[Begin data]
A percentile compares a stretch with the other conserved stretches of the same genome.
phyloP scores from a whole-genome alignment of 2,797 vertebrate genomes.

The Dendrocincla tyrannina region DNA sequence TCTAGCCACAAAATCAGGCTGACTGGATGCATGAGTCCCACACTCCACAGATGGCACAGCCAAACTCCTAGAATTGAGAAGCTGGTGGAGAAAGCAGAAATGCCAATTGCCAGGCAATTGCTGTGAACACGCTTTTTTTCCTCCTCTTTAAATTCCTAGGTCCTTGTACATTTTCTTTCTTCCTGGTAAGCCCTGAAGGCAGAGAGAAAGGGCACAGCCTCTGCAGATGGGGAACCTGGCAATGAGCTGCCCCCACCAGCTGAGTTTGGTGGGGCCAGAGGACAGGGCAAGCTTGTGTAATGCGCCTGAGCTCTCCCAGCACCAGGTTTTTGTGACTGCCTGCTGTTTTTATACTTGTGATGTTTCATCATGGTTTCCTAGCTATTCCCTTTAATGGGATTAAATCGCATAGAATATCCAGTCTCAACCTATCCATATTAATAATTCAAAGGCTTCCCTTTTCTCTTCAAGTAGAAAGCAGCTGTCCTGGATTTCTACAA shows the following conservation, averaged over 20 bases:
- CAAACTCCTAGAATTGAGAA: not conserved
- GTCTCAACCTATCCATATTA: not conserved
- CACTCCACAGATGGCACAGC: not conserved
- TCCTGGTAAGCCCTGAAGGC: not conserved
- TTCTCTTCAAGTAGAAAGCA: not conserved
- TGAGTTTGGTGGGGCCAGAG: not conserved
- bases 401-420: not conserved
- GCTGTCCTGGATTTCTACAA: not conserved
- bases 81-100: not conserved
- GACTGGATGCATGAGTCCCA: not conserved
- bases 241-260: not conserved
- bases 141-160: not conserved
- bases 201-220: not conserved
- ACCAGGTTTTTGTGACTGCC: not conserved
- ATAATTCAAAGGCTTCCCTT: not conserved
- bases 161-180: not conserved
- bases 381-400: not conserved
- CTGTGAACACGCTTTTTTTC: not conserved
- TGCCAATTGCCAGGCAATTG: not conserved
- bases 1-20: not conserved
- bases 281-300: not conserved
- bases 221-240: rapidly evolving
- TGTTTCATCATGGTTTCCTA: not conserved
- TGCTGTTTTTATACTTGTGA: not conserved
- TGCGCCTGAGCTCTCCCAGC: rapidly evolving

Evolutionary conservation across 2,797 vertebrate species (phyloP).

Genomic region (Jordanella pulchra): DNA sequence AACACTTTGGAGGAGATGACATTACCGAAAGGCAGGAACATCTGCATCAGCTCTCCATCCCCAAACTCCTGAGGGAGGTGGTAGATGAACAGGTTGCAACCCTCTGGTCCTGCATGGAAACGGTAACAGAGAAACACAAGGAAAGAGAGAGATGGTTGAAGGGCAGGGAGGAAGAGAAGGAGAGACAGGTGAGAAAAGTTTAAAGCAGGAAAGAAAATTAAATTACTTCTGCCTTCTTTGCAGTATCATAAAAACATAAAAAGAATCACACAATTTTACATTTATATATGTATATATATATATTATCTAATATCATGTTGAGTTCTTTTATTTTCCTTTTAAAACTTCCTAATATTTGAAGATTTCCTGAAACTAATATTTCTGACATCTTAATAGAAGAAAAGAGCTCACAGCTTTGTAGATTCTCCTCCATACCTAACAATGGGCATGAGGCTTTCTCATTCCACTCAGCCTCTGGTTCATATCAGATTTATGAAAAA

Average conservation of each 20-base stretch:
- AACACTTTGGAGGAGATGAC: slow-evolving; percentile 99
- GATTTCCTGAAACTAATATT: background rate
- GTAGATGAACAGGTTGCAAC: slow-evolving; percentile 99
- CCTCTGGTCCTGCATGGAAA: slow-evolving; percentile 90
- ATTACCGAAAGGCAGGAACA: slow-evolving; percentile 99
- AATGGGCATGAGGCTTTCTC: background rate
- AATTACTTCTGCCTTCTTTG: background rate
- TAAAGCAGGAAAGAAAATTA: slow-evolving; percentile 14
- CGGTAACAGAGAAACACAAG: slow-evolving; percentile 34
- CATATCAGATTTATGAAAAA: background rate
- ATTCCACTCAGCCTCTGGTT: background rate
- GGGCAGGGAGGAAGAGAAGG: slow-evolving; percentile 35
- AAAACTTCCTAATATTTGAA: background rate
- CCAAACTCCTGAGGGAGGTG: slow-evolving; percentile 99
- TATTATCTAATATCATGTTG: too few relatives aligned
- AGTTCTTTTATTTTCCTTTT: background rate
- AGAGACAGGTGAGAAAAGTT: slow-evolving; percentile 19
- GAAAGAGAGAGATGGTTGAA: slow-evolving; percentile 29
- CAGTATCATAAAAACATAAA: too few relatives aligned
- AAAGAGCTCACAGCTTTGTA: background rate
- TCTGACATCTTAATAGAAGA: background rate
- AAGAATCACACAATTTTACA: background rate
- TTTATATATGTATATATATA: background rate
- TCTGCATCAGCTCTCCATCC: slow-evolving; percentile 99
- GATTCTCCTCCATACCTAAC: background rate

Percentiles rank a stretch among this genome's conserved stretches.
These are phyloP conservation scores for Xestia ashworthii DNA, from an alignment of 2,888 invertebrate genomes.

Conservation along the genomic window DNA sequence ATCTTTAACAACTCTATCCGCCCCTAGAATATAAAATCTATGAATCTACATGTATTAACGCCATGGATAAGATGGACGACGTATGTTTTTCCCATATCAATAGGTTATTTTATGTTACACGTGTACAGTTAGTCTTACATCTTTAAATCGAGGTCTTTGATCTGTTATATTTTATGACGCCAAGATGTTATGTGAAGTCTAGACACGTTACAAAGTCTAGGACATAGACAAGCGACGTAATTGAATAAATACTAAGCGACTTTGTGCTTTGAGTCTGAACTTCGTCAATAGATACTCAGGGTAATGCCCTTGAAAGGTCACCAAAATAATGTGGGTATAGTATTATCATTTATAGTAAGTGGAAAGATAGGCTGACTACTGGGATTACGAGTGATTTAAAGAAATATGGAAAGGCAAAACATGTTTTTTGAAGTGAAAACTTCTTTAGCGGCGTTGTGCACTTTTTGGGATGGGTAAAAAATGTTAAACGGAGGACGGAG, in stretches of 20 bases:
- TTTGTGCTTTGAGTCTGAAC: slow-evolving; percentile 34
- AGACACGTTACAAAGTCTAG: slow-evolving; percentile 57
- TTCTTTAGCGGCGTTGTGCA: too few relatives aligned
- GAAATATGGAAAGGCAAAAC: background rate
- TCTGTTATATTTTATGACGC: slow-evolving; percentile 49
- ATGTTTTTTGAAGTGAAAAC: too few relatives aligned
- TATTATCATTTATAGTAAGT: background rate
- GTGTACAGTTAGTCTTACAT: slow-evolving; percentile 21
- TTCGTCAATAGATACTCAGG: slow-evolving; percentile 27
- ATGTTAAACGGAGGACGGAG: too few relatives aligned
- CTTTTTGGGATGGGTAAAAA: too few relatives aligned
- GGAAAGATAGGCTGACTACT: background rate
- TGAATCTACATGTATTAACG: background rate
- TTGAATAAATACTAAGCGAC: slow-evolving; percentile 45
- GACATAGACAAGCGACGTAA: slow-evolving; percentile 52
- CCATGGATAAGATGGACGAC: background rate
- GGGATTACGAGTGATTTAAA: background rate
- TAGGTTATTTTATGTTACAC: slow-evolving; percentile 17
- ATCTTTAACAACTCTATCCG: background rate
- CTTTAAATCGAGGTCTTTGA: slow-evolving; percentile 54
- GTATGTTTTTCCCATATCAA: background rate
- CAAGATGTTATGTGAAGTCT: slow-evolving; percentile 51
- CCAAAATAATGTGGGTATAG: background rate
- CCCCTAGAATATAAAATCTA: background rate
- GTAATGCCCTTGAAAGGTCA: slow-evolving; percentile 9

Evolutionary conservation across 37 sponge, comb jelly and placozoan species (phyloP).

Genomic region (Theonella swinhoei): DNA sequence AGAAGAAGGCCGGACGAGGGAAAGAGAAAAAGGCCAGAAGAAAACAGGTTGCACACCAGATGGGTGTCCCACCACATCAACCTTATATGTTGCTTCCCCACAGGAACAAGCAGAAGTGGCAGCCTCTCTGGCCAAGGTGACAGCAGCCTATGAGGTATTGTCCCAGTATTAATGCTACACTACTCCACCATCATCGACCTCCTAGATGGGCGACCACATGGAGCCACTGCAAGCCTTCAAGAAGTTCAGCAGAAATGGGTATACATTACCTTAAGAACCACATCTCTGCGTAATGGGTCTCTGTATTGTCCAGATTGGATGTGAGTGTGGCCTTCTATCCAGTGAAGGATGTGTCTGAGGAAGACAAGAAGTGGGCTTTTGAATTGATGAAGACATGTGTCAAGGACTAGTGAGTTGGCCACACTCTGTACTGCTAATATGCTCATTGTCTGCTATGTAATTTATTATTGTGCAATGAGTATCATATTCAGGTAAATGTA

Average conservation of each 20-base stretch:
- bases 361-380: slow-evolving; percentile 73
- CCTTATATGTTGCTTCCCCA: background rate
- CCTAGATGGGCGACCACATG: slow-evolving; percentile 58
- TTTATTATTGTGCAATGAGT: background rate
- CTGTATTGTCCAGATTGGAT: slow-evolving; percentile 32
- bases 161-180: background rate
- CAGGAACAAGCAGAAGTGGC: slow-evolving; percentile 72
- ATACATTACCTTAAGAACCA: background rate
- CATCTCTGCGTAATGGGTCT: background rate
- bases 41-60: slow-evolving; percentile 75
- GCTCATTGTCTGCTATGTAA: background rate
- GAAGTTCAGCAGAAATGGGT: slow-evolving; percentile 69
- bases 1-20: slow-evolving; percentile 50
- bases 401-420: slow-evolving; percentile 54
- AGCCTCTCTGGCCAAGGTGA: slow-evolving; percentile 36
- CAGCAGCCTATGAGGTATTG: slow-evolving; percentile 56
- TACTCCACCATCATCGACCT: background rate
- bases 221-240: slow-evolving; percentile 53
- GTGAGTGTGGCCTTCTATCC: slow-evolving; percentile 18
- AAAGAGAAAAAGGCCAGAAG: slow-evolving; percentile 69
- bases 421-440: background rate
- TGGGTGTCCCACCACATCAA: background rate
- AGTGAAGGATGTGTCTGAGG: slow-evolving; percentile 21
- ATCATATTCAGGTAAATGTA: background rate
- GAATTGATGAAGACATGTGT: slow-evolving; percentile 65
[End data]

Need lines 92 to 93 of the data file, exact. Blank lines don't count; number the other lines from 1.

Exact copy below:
- CTGTATTGTCCAGATTGGAT: slow-evolving; percentile 32
- bases 161-180: background rate